The complexity of challenges we are faced with demands a rehaul of the 2017 Industrial Strategy. In a recent paper Professor Moore and I focus on industrial strategy as a tool to coordinate public, private and third sectors to meet the government’s objectives to level up and reach net zero GHG emissions by focussing on prosperity through securing livelihoods. Historically, industrial strategy has been used to counter the effects of uneven and unequal growth. But the current times require more than a focus on growth and productivity. Local industrial strategies are a mechanism through which to direct resources to what matters for people and planet through progressive forms of localism. Investment in local capabilities and capacities can build on the strengths and assets communities already have.
The 2017 Industrial Strategy is centred around five foundations (ideas, people, infra-structure, business environment, place) to boost productivity and earning power around the UK. It has been criticised for biasing innovative sectors and neglecting other sectors such as hospitality and retail. The focus is almost entirely on London and the South-East of England, doing little to tackle regional inequalities and is therefore not a mechanism through which to level up the UK. It relies on wealth trickling down to the majority by high value jobs creating demand for services and by redistribution through tax-and-spend policies. The concentration on cities as growth engines, on commercial property development, technological innovation and high-productivity trading sectors ends up neglecting the middle- and low-income earners. The focus on the global competitiveness of the UK perpetuates the social, political and economic divisions.
We propose shifting the overarching focus of a new industrial strategy from productivity to prosperity, therefore each of the 2017 Industrial Strategies’ five foundations requires a different approach. Ideas involves real inclusive innovation that rebalances power and prioritises local voice and decision making. People recognises the divide between essential and non-essential workers and recouple the social value of jobs with monetary value. Infrastructure investment would be given to the foundations of our economy that support daily life through Universal Basic Services. The ‘Green/clean jobs’ of the 2017 Industrial Strategy, expand beyond wind farms, solar panels and electric vehicles to incorporate many of the essential jobs that are labour intensive but have low-carbon impact. Business Environment involves creating shorter and more diverse local supply chains, that people, places and planet need rather than what shareholders need. Finally, Place involves local delivery of services, place-based solutions through enhanced fiscal capacity of local authorities to deliver citizen insights of the strengths, challenges and opportunities within their community and includes the protection and regeneration of natural ecosystems and biodiversity.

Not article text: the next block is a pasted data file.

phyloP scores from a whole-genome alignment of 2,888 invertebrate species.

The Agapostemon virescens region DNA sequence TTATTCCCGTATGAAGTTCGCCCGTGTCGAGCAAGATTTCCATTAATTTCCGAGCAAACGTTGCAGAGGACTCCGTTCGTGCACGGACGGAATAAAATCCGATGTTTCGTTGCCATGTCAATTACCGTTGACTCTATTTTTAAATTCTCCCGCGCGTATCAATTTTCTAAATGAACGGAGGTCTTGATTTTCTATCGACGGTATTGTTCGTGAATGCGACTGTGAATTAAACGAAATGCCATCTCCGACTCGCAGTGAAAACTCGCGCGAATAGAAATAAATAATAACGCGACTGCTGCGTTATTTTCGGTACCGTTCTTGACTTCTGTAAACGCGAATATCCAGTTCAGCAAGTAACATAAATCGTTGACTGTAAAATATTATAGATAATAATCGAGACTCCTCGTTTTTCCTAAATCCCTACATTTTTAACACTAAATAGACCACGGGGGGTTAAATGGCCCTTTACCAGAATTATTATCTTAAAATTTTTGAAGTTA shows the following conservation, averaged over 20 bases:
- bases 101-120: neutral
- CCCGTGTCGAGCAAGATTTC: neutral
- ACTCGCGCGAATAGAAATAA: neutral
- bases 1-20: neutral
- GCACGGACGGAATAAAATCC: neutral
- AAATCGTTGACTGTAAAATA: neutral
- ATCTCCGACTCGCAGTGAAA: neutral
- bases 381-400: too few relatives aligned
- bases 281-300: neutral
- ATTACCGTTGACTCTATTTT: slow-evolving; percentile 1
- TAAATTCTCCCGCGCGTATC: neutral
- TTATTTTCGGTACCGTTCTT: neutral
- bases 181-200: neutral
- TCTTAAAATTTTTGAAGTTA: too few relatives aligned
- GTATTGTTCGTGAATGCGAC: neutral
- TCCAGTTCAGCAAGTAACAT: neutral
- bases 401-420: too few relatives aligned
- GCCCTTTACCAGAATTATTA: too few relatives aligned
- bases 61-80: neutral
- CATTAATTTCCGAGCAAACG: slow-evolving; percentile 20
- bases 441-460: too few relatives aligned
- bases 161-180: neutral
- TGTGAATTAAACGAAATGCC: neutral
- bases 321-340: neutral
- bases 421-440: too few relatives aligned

Embedded inequalities within places in the UK demand understanding the relationship between social and economic lives, and we will need the research tools, knowledge and pathways to help rebuild prosperity. The IGP’s project ‘Developing an Economy of Belonging’ employs mixed methods to show how important ‘place’ is in economic decision making to address inequality. It highlights the importance of the meso level, shifting the focus from between regional differences to those within regions.
Locally driven industrial strategy would reflect the public desire for government to prioritise health and wellbeing over economic growth. Through allocation of resources down to the local level and through affirming the value of social infrastructure in our lives we may begin to redress long-standing inequalities in the UK.
Image credit: Jason Leung on Unsplash
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